Tyler Willmore and Molly O’Mara (UTah Artist Hands)


Artists Tyler Willmore, together with artist Molly O’Mara, are both showing at Utah Artist Hands for the upcoming gallery stroll opening; they both use nature to their advantage to express the idea, metaphor in the case of Willmore, and for O’Mara an expression of reductive natural elements that are expressed in a visual, poetic expression. For both artists, this is very much a part of their aesthetic lexicon, and allows for a figural aspect much broader, universal, in scope… and meaning. The gallery has chosen two exceptionally fine artists, each, whose work is a telling of personal experience, overtly, for Willmore, and for O’Mara it is a quiet and hushed use of natural elements; allowing for personal expression manifested in very different methods.

Willmore is a writer and a philosopher as well as a painter, who uses visual metaphor and the written word, to help him map his own reality; every-day situations that life will present. He uses the relationship between what is seen in his landscape, and what is understood in the word, this duality creating a visual and conceptual metaphor, that is an artistic tool for him to grapple with existential moment-to-moments in this unique way. This unique way establishes context as the manufacture of the painting, together with the word, contrived to stimulate the certainty of meaning required.

The Artist’s work in this series is a product of a yearlong research project at the University of Utah Rio Mesa Research Center, just outside of Moab, UT. He states of his experience during this year, it was “an attempt to translate these ideas through images where landscape becomes symbolic of life’s journey and nature becomes representational of greater spiritual influence.  It is an attempt to explore the balance outward and internal contextual perspectives as they pertain to the landscape.” The viewer can enjoy the landscapes, together with the conceptual, and thus meaningful layers of significance, with much of the same depth as the artist. These layers of significance, or the contextual synergy experienced by the viewer, are made viable through the image, in this relationship, the metaphorical experience addressed through writing.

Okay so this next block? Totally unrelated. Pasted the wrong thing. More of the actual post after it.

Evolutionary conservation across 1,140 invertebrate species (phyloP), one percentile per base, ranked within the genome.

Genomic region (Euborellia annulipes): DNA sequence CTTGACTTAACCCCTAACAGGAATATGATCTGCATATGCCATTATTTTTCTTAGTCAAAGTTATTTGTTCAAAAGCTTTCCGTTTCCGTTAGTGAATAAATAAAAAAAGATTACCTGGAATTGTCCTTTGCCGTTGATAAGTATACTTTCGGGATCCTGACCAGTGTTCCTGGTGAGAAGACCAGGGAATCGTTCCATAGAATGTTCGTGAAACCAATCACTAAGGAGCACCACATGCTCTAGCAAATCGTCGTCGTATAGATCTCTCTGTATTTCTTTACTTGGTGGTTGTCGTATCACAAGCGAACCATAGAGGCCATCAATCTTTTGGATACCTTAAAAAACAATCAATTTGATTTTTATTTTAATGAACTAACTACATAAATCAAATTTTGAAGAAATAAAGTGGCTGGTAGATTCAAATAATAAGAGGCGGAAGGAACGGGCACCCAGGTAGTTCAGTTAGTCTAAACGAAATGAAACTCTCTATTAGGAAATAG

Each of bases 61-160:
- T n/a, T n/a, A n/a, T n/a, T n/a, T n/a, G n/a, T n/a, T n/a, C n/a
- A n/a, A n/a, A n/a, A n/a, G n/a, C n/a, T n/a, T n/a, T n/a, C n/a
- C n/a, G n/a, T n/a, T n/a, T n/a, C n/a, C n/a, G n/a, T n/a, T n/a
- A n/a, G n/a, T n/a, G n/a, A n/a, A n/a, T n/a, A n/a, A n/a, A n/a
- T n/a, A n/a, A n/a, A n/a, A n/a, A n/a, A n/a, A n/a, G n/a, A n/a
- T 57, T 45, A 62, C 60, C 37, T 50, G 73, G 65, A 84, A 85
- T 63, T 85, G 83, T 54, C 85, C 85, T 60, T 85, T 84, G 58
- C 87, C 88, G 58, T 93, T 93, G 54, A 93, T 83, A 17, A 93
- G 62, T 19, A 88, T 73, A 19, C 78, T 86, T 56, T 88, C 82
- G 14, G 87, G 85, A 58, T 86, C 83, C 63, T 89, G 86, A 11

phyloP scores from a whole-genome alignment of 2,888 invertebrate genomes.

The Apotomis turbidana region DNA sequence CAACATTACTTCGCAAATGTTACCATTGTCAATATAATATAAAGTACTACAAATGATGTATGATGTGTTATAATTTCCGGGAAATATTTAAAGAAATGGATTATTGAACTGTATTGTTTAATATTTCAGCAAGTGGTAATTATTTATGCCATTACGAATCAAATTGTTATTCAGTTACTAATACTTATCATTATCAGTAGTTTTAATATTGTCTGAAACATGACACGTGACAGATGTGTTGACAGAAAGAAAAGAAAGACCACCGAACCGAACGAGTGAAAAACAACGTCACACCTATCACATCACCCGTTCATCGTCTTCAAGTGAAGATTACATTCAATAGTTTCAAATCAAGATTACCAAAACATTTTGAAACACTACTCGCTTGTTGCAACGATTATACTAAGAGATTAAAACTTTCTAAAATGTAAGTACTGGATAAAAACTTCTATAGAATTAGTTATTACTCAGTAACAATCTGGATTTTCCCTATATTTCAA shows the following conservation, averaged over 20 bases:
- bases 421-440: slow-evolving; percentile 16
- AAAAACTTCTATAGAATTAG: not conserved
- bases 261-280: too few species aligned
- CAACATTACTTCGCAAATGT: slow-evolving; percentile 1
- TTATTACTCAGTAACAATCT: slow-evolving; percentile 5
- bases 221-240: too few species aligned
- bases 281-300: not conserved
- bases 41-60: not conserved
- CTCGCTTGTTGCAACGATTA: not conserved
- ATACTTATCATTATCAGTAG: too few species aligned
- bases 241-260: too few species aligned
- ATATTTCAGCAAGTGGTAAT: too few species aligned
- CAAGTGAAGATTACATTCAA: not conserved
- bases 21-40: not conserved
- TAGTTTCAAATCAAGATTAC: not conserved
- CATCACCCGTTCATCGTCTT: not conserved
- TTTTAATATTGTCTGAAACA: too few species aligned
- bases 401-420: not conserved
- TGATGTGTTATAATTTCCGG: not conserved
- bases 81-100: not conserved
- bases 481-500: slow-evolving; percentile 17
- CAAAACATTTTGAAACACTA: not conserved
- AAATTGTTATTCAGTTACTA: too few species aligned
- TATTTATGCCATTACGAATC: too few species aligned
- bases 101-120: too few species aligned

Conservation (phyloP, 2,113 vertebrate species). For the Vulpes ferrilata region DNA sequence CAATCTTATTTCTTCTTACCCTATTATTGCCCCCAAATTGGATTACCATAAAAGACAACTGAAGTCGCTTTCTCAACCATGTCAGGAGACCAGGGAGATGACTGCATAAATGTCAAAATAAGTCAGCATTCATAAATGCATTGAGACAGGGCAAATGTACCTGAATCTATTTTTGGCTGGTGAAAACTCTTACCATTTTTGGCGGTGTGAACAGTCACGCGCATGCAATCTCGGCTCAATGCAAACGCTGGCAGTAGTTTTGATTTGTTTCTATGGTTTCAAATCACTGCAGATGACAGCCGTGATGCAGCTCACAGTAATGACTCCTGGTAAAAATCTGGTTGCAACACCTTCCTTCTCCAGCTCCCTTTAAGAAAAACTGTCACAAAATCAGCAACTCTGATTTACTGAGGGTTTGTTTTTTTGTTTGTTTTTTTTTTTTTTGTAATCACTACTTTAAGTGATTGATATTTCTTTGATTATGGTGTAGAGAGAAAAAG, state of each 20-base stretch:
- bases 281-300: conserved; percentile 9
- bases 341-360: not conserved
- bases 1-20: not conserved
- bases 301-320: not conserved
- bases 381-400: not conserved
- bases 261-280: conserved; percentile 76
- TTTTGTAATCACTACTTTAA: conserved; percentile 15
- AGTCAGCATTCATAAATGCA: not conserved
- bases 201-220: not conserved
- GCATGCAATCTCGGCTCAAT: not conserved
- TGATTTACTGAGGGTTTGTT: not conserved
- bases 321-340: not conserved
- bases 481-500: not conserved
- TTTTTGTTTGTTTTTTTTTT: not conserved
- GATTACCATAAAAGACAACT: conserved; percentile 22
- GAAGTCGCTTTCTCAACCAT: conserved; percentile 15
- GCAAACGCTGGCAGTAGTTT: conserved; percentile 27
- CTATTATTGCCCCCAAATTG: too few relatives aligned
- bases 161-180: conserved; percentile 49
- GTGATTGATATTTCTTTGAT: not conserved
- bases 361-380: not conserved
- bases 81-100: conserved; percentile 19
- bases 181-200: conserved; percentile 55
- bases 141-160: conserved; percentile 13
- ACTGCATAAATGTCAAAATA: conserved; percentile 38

“Climbing a hill or mountain though has significant benefits.  Once elevated from the ground, the survivalist can see more of the landscape and possibly discover those things that will save his or her life.  It may provide shelter, food, or water that was inaccessible at the ground.  Once ascended confidence and hope can be renewed.  For me this piece is about seeking employment and very significant to recent events in my own life.”

This segment, from a much broader piece of writing, is the artist’s way of expressing something quotidian; an artful exploration of meaning applied to every-day experience such as finding employment. Yet not unlike a map, Willmore paints a lone hill- the landscape is titled “Lone Hill-” and he uses it, as visual metaphor, as well as the writing transcribed, to give this situation reality and truth. The hill is not insurmountable and he is “a survivalist.” But like every life situation, these efforts; employment, for example, need shelter, food and water, and the essential elevation- that ubiquitous something that is required to see from the requisite point-of-view, and the confidence to progress and complete the climb. Simple, poignant, real, and sensitive.

O’Mara’s paintings, as mentioned, have a reductive aesthetic visual appeal, that is, reductive and attractive in their minimal use of form. This begins with a play of this reduced form. For the majority of O’Mara’s works at Utah Artist Hands, much of the focus of these very muted canvases are squared and linear aspens, with no contour or shape, but simple delineated structure; frontal, linear, formalist presentation, with raised relief. Painted as structural, and in a foremost plane, there is a repetition and continuation from either side. There is no implied depth-of-field with the aspens, and as cutouts, given a certain width, each tree is singular or crosses into another, but flat. With these very bold, yet very reduced two-dimensional paintings, giving them life and depth, are washed and gentle hues of greens and mauves and crimson that might recede, but in fact, visually, are one in repetition with the frontal plane and the reduced aspens.

O’Mara canvases are coarse, rustic, and austere, that have a natural beauty and express a poetic vision of nature when juxtaposed with alternating rhythms of tranquil color that create, not so much a literal representation, but a natural narrative of proceeding elements. O’Mara, like Willmore, creates a dialogue through formal, for O’Mara, or conceptual, in the case of Willmore, natural contexts, and in doing so, in an expression of natural elements, if not meaning as such, but relationships that tell a story, manifest and given a sense of being through a synergy, a fundamental articulation of form through metaphor, or for O’Mara, a formal narrative of elements in nature, to unravel a rhythm, and making sense of being; a manifestation in the natural world of which all are a part, white aspens and soft color, side by side, one vertical supporting the other, telling a story, as suggested, elementally, as the context expressed, of repetition and relationships of an unraveled rhythm of life.


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